Going Mobile? Embrace the Cloud for Improved Security

Recently, an unencrypted laptop containing medical information on pediatric patients was stolen from a badge-access controlled area of a large academic medical center. The laptop contained information on about 13,000 patients, including their names, ages, medical record numbers, surgical procedures and the names of the physicians involved in their care.

This is just one example of how information on mobile devices can be easily compromised – and one example of what is becoming a troubling trend in healthcare. Of the 138 data breaches involving 500 or more patient records currently listed on the Health and Human Services site, nearly 30 percent involved mobile technologies, such as laptops or other mobile electronic devices – and theft is by far the most common type of security breach.

The security risks, however, could become even worse as mobile computing in healthcare becomes more prevalent. Results from the 2nd Annual HIMSS Mobile Technology Survey released late last year indicate that mHealth is already a popular option. The survey found that 93 percent of physicians participating in the study use mobile health technology in their day-to-day activities, and 80 percent use it to provide patient care. Nearly one in four have electronic health record (EHR) systems that capture clinical information from mobile devices, and 36 percent allow patients to access information and health records using a mobile device.

And, mHealth is likely to become even more common. A recent survey from Black Book Rankings identified a “meteoric trend” toward mobile EHR applications – especially for iPad apps. According to the survey, 83 percent of physicians indicated they would immediately use mobile EHR functions to update patient charts, check labs and order medications if available. As such, the mobile application market is expected to grow 500 percent by the end of 2014, Black Book officials said.

Patient demand is also driving mHealth growth. More than one-third of respondents to a recent Harris Interactive/HealthDay poll said they were "very" or "extremely" interested in using smartphones or tablets to ask their doctors questions, make appointments or get medical test results. In addition, about the same number of consumers wanted to use mobile phone and tablets for actual healthcare services, such as monitoring blood pressure or blood sugar, or even getting a diagnosis, according to the poll results, which were based on an online survey of 2,050 Americans aged 18 and older.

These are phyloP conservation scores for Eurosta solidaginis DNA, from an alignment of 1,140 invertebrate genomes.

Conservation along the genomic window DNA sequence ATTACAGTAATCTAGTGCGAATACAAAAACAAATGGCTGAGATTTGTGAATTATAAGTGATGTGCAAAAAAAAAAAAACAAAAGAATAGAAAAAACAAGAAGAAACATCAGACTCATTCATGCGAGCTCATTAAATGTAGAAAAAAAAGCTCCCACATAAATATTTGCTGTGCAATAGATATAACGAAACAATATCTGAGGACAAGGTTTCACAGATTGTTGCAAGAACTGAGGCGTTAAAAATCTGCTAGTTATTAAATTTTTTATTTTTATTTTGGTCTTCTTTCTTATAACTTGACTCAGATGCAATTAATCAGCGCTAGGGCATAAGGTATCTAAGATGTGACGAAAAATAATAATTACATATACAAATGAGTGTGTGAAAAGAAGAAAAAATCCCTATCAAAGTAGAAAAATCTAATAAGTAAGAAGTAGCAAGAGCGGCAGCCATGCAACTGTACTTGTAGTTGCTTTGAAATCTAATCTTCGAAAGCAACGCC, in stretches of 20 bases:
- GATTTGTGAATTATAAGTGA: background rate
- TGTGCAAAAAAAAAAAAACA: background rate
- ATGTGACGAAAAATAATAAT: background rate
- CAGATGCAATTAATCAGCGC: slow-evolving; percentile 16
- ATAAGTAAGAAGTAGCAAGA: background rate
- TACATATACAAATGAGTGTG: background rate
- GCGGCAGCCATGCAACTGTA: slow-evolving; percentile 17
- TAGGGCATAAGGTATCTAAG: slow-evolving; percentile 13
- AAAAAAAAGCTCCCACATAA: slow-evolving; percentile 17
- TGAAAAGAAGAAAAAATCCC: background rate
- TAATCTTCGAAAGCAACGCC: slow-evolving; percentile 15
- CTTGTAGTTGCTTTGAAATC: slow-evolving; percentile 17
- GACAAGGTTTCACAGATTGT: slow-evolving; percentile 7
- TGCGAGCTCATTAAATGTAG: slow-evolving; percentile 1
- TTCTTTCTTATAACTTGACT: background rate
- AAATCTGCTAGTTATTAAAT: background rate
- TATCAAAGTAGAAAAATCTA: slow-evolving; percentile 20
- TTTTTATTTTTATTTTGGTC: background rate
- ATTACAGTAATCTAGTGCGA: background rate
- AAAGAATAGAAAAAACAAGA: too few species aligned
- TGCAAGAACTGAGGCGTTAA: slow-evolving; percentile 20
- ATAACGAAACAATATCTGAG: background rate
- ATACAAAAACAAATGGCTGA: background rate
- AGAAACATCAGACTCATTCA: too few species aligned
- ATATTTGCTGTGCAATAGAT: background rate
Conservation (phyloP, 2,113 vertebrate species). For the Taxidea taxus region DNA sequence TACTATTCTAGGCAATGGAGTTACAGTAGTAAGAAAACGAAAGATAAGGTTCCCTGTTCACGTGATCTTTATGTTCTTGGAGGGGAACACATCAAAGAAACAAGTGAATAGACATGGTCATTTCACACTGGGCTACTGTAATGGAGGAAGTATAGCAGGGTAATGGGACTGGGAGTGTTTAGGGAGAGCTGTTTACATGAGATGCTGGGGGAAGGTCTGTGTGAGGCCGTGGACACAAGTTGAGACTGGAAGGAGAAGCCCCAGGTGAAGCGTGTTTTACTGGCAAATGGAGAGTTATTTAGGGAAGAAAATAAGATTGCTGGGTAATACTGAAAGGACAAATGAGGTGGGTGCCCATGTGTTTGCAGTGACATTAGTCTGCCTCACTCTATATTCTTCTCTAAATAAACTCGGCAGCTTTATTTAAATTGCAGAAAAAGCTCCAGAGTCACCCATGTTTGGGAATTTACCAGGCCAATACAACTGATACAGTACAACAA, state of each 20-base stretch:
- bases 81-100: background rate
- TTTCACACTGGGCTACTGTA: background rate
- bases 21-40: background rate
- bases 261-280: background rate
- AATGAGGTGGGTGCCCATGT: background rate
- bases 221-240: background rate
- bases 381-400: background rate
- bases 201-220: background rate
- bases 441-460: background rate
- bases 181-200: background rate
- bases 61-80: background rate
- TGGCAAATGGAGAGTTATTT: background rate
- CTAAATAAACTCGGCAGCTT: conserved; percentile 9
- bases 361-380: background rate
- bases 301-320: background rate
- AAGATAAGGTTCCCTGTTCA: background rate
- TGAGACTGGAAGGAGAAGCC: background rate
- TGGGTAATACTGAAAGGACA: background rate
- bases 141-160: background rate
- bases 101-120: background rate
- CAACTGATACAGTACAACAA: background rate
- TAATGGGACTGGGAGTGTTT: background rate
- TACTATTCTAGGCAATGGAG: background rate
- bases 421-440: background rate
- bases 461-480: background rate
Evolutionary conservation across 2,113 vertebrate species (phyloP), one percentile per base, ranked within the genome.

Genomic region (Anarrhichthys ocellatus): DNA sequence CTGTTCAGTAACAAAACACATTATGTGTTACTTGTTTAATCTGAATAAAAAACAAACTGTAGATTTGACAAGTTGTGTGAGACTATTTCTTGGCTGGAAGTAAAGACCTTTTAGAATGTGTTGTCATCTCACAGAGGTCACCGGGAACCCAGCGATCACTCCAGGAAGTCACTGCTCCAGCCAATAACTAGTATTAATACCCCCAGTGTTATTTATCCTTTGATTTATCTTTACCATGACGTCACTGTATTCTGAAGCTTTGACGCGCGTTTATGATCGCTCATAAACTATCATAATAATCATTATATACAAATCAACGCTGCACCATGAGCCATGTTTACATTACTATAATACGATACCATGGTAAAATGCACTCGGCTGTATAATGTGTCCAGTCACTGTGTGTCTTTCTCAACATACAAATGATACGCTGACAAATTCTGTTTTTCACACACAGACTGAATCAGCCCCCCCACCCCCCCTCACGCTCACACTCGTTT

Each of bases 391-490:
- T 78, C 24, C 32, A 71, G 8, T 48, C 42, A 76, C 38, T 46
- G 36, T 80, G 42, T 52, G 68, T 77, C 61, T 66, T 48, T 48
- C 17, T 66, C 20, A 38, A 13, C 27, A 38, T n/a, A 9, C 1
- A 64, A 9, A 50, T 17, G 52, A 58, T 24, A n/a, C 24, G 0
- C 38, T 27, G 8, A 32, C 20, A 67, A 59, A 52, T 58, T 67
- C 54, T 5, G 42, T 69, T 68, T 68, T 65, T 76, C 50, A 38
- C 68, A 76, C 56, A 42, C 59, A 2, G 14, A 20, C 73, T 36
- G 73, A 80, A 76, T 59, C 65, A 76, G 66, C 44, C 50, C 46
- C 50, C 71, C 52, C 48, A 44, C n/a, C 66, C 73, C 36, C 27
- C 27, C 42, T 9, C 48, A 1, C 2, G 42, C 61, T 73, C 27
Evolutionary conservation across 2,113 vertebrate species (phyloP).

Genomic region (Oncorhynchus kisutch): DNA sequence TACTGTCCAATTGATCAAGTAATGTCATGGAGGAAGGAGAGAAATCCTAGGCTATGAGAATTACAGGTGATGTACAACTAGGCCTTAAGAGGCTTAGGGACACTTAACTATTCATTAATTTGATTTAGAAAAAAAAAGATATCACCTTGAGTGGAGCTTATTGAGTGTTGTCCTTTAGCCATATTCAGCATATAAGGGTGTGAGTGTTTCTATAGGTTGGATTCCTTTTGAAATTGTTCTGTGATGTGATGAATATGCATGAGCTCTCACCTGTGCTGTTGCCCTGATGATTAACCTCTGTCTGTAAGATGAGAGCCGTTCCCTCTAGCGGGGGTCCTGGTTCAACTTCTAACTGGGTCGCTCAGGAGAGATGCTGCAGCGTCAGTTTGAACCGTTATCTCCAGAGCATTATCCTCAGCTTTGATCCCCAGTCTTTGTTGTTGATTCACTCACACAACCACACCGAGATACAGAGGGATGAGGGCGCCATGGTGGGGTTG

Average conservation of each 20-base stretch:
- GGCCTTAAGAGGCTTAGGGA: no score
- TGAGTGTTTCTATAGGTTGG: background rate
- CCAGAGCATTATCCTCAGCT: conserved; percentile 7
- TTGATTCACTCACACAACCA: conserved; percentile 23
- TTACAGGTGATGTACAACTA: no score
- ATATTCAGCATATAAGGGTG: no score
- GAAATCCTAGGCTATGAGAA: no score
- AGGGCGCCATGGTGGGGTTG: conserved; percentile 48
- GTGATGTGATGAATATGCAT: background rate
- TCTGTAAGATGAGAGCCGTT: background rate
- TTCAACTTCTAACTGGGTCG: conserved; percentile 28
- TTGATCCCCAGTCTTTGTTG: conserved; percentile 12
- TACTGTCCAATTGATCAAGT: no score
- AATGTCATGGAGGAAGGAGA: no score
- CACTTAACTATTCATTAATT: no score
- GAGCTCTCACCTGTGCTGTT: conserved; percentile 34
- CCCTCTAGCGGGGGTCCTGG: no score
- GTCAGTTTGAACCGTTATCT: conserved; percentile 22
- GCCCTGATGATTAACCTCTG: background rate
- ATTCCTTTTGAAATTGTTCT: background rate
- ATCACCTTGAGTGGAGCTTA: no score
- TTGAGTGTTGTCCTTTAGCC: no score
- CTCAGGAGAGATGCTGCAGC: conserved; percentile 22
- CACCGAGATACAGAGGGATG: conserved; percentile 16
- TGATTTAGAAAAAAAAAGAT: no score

With the interest in mobile computing mounting, healthcare leaders need solutions that enable mobility and access, while at the same time, ensuring the upmost security. Karl Strohmeyer, group vice president of North America Enterprise at Level 3 Communications in Broomfield, Colo., suggests that healthcare organizations can allow clinicians to securely leverage mobile devices if they just let the data live in the cloud. In fact, network and cloud service providers deliver a comprehensive set of services to ensure the privacy of patient data.

“Cloud computing is not only less expensive and easier to administer, it is much safer than other methods being used today,” Strohmeyer says, as he dismantles the commonly held assumption that cloud computing is a security risk. “Currently, the use of passwords and data encryption technologies, as well as setting limits on the amount of data that can be stored on mobile devices are the most popular methods. However, the cloud easily exceeds the security and data capacity these methods can provide.” 

“Indeed, when personal health information is stored on physical devices, the data is extremely vulnerable – as the devices can be picked up and stolen or lost at any time. When data is stored in the cloud behind encryption, it is much less likely to fall into the wrong hands,” Strohmeyer says.

While privacy and security are often among the concerns that healthcare providers express when discussing cloud-based models, cloud providers typically offer more robust security than what provider organizations could come up with on their own. Just as healthcare organizations’ core competencies are to provide quality care, cloud companies must have highly sophisticated security protocols that secure data. This is the lifeblood of their business. Because network and cloud service vendors can offer this high level of security, healthcare organizations can rest easy and concentrate on leveraging mobile technology to improve care delivery.

Indeed, contrary to some commonly held perceptions, research released by Microsoft Corp. shows that small and midsize businesses (SMBs) can gain significant IT security benefits from using the cloud. The study shows that 35 percent of U.S. companies surveyed have experienced noticeably higher levels of security since moving to the cloud.

“The cloud doesn’t just provide cost and convenience benefits,” Strohmeyer says. “The cloud offers the ability to secure vulnerable information that is often stored on mobile devices. That way, if a doctor’s tablet is swiped off a desk, the only loss is the instrument – not sensitive personal health information.”

The Healthcare ecosystem is in the midst of a massive evolution. As patients demand access to their records and care givers want to be enabled through mobile tools and technologies, mHealth is truly inevitable, and thus, to remain secure, so is the cloud.